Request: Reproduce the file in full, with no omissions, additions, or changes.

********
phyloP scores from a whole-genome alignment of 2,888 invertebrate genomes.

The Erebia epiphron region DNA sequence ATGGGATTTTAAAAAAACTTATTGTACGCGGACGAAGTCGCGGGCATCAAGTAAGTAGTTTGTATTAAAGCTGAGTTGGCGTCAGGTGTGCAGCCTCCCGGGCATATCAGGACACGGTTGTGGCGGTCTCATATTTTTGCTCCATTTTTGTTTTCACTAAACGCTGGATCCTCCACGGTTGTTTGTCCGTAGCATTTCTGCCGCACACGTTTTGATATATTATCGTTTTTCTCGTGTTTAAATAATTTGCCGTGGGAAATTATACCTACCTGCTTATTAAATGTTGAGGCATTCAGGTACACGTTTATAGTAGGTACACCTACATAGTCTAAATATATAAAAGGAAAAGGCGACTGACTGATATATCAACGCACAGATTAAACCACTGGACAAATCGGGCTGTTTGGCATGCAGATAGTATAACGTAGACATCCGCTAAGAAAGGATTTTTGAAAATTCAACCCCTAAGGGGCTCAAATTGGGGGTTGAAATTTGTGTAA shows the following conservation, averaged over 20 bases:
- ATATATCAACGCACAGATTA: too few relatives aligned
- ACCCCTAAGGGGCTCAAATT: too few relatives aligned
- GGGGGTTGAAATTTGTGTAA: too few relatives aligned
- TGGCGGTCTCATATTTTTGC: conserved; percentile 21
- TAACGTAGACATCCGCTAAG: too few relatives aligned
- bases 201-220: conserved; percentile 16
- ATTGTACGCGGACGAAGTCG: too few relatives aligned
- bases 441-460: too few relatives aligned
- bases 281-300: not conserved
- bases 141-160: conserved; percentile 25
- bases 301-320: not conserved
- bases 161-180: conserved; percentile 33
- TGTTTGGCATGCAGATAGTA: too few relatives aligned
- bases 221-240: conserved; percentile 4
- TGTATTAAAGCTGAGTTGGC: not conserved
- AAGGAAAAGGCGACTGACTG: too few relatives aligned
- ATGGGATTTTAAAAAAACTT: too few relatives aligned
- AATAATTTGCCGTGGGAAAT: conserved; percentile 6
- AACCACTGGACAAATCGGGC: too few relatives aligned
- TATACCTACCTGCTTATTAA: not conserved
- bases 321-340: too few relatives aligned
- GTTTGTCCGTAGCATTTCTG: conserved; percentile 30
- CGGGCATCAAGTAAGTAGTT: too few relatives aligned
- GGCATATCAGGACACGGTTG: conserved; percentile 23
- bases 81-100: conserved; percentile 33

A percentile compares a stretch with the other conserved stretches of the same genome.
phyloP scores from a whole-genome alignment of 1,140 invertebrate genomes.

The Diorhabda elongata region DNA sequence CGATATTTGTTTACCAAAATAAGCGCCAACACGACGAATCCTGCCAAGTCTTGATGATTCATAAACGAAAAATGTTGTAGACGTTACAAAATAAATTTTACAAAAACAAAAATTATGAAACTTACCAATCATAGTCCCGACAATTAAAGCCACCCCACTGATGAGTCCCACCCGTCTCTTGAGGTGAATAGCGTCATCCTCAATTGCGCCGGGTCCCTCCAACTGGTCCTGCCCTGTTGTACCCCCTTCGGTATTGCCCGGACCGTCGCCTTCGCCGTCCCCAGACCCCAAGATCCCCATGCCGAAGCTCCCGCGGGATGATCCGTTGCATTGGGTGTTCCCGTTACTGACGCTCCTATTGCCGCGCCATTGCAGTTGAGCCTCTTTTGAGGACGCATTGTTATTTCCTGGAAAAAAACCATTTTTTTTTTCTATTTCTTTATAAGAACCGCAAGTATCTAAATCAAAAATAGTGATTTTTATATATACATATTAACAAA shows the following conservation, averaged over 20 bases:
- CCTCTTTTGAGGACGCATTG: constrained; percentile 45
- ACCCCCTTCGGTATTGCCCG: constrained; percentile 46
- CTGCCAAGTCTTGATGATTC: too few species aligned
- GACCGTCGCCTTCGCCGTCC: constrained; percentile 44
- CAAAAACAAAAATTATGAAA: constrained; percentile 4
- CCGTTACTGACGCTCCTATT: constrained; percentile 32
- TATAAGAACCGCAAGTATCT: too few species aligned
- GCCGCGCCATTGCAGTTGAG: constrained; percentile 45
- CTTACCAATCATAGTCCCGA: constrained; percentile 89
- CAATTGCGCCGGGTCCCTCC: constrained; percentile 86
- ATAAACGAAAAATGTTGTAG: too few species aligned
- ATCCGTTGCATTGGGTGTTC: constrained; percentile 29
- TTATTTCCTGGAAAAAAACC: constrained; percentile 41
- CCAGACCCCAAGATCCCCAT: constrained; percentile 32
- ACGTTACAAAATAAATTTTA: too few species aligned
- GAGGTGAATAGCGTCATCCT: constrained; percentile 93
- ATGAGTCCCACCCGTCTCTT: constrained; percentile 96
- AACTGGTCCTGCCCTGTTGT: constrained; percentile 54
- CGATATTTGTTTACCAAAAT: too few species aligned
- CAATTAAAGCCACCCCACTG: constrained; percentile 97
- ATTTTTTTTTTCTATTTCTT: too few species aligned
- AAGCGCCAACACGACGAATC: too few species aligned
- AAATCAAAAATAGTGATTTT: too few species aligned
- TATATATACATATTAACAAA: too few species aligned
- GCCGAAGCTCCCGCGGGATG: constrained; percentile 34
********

phyloP scores from a whole-genome alignment of 2,888 invertebrate genomes.

The Erebia epiphron region DNA sequence ATGGGATTTTAAAAAAACTTATTGTACGCGGACGAAGTCGCGGGCATCAAGTAAGTAGTTTGTATTAAAGCTGAGTTGGCGTCAGGTGTGCAGCCTCCCGGGCATATCAGGACACGGTTGTGGCGGTCTCATATTTTTGCTCCATTTTTGTTTTCACTAAACGCTGGATCCTCCACGGTTGTTTGTCCGTAGCATTTCTGCCGCACACGTTTTGATATATTATCGTTTTTCTCGTGTTTAAATAATTTGCCGTGGGAAATTATACCTACCTGCTTATTAAATGTTGAGGCATTCAGGTACACGTTTATAGTAGGTACACCTACATAGTCTAAATATATAAAAGGAAAAGGCGACTGACTGATATATCAACGCACAGATTAAACCACTGGACAAATCGGGCTGTTTGGCATGCAGATAGTATAACGTAGACATCCGCTAAGAAAGGATTTTTGAAAATTCAACCCCTAAGGGGCTCAAATTGGGGGTTGAAATTTGTGTAA shows the following conservation, averaged over 20 bases:
- ATATATCAACGCACAGATTA: too few relatives aligned
- ACCCCTAAGGGGCTCAAATT: too few relatives aligned
- GGGGGTTGAAATTTGTGTAA: too few relatives aligned
- TGGCGGTCTCATATTTTTGC: conserved; percentile 21
- TAACGTAGACATCCGCTAAG: too few relatives aligned
- bases 201-220: conserved; percentile 16
- ATTGTACGCGGACGAAGTCG: too few relatives aligned
- bases 441-460: too few relatives aligned
- bases 281-300: not conserved
- bases 141-160: conserved; percentile 25
- bases 301-320: not conserved
- bases 161-180: conserved; percentile 33
- TGTTTGGCATGCAGATAGTA: too few relatives aligned
- bases 221-240: conserved; percentile 4
- TGTATTAAAGCTGAGTTGGC: not conserved
- AAGGAAAAGGCGACTGACTG: too few relatives aligned
- ATGGGATTTTAAAAAAACTT: too few relatives aligned
- AATAATTTGCCGTGGGAAAT: conserved; percentile 6
- AACCACTGGACAAATCGGGC: too few relatives aligned
- TATACCTACCTGCTTATTAA: not conserved
- bases 321-340: too few relatives aligned
- GTTTGTCCGTAGCATTTCTG: conserved; percentile 30
- CGGGCATCAAGTAAGTAGTT: too few relatives aligned
- GGCATATCAGGACACGGTTG: conserved; percentile 23
- bases 81-100: conserved; percentile 33

A percentile compares a stretch with the other conserved stretches of the same genome.
phyloP scores from a whole-genome alignment of 1,140 invertebrate genomes.

The Diorhabda elongata region DNA sequence CGATATTTGTTTACCAAAATAAGCGCCAACACGACGAATCCTGCCAAGTCTTGATGATTCATAAACGAAAAATGTTGTAGACGTTACAAAATAAATTTTACAAAAACAAAAATTATGAAACTTACCAATCATAGTCCCGACAATTAAAGCCACCCCACTGATGAGTCCCACCCGTCTCTTGAGGTGAATAGCGTCATCCTCAATTGCGCCGGGTCCCTCCAACTGGTCCTGCCCTGTTGTACCCCCTTCGGTATTGCCCGGACCGTCGCCTTCGCCGTCCCCAGACCCCAAGATCCCCATGCCGAAGCTCCCGCGGGATGATCCGTTGCATTGGGTGTTCCCGTTACTGACGCTCCTATTGCCGCGCCATTGCAGTTGAGCCTCTTTTGAGGACGCATTGTTATTTCCTGGAAAAAAACCATTTTTTTTTTCTATTTCTTTATAAGAACCGCAAGTATCTAAATCAAAAATAGTGATTTTTATATATACATATTAACAAA shows the following conservation, averaged over 20 bases:
- CCTCTTTTGAGGACGCATTG: constrained; percentile 45
- ACCCCCTTCGGTATTGCCCG: constrained; percentile 46
- CTGCCAAGTCTTGATGATTC: too few species aligned
- GACCGTCGCCTTCGCCGTCC: constrained; percentile 44
- CAAAAACAAAAATTATGAAA: constrained; percentile 4
- CCGTTACTGACGCTCCTATT: constrained; percentile 32
- TATAAGAACCGCAAGTATCT: too few species aligned
- GCCGCGCCATTGCAGTTGAG: constrained; percentile 45
- CTTACCAATCATAGTCCCGA: constrained; percentile 89
- CAATTGCGCCGGGTCCCTCC: constrained; percentile 86
- ATAAACGAAAAATGTTGTAG: too few species aligned
- ATCCGTTGCATTGGGTGTTC: constrained; percentile 29
- TTATTTCCTGGAAAAAAACC: constrained; percentile 41
- CCAGACCCCAAGATCCCCAT: constrained; percentile 32
- ACGTTACAAAATAAATTTTA: too few species aligned
- GAGGTGAATAGCGTCATCCT: constrained; percentile 93
- ATGAGTCCCACCCGTCTCTT: constrained; percentile 96
- AACTGGTCCTGCCCTGTTGT: constrained; percentile 54
- CGATATTTGTTTACCAAAAT: too few species aligned
- CAATTAAAGCCACCCCACTG: constrained; percentile 97
- ATTTTTTTTTTCTATTTCTT: too few species aligned
- AAGCGCCAACACGACGAATC: too few species aligned
- AAATCAAAAATAGTGATTTT: too few species aligned
- TATATATACATATTAACAAA: too few species aligned
- GCCGAAGCTCCCGCGGGATG: constrained; percentile 34